There are 168 hours in every week, but it still seems that it's just not enough time to get everything done. The unrelenting demands in our professional and personal lives leave many of us stressed, anxious, and unfulfilled—and the phenomenon cuts across gender, age, and marital status. In her new book Overwhelmed: Work, Love, and Play When No One Has The Time, Brigid Schulte, an award-winning reporter at The Washington Post, explores the dimensions of our time-crunched lives through a seamless blend of personal profiles and new findings from the field of time-use research. Recently, business writer Robert Lerose spoke with Schulte about the importance of taking breaks, how to work more efficiently, and how to redress the imbalance in our lives.
RL: Why did you decide to write this book? What questions did you have or issues did you want to investigate?
BS: I really didn't set out to write this particular book. I had been part of an internal group at The Washington Post that looked at why women were not reading the newspaper. We really struggled to read it ourselves because mornings were just a complete and utter frenetic time for most women that we talked to. We wanted to find the data that showed women are really busy. That led me to John Robinson, a very eminent time-use researcher. He said: Come do a time study with me and I will show you where your leisure is.’ I wrote a magazine story about it and received so many long involved emails that said: You climbed into my head and wrote about my life. That's when I thought that there's something more here, and decided to pursue it as a book.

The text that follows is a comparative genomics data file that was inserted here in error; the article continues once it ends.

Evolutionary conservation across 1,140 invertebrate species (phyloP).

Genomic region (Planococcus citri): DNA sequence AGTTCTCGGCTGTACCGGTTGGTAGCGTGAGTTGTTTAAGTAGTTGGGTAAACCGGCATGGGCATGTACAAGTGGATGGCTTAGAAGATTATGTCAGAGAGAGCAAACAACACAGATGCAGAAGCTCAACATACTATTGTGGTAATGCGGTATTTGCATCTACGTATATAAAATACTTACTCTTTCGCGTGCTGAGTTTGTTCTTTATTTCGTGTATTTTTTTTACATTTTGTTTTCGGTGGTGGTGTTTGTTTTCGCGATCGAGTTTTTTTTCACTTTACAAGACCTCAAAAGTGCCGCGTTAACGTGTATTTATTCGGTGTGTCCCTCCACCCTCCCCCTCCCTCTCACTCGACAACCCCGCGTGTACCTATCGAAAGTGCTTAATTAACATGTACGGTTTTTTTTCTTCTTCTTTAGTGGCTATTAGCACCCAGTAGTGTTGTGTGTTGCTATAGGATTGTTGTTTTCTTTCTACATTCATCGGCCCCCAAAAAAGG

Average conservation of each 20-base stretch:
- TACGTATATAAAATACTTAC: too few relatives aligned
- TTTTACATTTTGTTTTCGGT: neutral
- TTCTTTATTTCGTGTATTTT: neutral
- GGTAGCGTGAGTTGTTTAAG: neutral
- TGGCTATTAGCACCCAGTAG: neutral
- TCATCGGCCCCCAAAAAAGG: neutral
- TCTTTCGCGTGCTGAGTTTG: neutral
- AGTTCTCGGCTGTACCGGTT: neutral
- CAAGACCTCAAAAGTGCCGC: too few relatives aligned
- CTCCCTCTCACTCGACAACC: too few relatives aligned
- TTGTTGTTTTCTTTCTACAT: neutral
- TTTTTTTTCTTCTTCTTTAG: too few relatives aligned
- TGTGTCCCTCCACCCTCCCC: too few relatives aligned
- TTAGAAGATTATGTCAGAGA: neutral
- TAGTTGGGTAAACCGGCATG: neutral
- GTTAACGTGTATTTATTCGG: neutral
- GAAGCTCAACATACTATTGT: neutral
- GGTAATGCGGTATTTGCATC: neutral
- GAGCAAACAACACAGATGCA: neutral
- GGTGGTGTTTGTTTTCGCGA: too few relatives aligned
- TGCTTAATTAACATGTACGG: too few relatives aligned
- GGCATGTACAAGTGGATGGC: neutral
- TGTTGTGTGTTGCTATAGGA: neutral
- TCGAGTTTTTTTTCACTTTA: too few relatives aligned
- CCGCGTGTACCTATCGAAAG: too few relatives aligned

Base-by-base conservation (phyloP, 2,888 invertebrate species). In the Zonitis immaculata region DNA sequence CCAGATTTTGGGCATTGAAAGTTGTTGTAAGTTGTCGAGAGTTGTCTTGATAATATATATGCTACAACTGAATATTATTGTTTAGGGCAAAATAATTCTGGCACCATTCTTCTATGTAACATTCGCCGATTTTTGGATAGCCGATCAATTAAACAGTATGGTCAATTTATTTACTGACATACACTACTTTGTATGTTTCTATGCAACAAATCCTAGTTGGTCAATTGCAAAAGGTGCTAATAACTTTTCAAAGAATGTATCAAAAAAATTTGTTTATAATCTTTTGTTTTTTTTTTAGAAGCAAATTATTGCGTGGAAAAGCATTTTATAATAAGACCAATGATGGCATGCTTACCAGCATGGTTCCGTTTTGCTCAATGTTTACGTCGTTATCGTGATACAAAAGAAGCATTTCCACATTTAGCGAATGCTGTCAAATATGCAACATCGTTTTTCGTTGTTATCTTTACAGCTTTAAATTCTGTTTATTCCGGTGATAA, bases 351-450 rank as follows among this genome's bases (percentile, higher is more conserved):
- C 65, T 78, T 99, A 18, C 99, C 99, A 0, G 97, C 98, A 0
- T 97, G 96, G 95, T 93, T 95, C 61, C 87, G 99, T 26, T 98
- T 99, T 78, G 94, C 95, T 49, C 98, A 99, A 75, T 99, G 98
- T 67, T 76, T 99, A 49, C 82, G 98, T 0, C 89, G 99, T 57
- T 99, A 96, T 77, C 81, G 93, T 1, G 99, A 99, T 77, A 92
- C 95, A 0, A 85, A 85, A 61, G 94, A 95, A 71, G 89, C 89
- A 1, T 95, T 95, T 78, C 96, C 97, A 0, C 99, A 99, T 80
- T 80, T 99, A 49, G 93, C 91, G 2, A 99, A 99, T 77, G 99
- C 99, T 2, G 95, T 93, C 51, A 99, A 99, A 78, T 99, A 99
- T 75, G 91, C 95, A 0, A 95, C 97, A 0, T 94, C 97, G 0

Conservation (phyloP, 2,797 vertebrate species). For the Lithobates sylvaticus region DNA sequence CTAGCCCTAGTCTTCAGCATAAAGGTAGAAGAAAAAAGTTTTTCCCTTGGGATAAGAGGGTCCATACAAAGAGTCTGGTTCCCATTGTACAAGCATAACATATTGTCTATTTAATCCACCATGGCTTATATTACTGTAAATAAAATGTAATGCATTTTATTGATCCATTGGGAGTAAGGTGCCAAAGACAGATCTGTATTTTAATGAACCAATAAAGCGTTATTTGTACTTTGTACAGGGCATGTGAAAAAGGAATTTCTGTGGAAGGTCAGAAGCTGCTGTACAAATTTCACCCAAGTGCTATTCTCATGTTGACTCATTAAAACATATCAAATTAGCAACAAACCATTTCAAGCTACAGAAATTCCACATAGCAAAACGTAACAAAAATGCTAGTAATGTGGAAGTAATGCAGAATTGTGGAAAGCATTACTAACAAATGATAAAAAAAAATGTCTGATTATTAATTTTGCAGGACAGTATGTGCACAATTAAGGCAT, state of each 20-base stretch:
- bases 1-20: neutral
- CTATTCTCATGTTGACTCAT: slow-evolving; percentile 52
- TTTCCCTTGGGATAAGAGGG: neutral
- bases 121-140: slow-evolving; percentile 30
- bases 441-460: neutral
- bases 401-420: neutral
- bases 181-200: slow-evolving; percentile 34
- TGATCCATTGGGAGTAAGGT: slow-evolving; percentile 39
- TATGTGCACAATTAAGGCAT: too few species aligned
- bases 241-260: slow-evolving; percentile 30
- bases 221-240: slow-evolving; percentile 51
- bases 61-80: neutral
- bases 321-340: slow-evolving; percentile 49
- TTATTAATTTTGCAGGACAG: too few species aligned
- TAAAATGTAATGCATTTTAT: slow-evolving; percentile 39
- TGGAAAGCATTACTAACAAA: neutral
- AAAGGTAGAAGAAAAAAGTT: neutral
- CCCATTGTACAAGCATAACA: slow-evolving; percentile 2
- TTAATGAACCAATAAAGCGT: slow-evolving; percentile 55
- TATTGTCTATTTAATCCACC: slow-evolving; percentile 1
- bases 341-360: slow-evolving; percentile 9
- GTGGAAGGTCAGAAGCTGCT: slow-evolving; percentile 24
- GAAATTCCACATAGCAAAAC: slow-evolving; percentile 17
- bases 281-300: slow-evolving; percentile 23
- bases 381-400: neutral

RL: What are some things that surprised you in your research?
BS: I got to question some conventional wisdom, like you have to work a gazillion hours to be a good worker. That's a very powerful notion in the United States, but it's not true. New research is emerging that shows we are actually most creative and most productive when we take regular breaks.
RL: Time-use researchers discovered something that they call "contaminated time." What is that?
BS: They found that people were so lost in their thoughts that they could be doing something that looked like leisure—bike riding or having coffee with friends—and yet their minds were churning with stuff they had to do at work and so they were sort of everywhere and nowhere. They weren't fully in that moment. When your time is so contaminated, it adds to the sense of time pressure because you're so distracted. You're sort of living on the sidelines as your life streams past you.
BS: Women there had almost as much leisure time as men, which is really unheard of in advanced economies. Men were doing more housework, and the time [spent caring for] children was also equal. The other thing that was very interesting about a mother's leisure is that they have the most "pure" leisure time—that's the term time-use researchers use for time to yourself—whereas most American mothers spend almost every minute of their leisure time with their children.
RL: How does this respect for leisure affect Danish working conditions?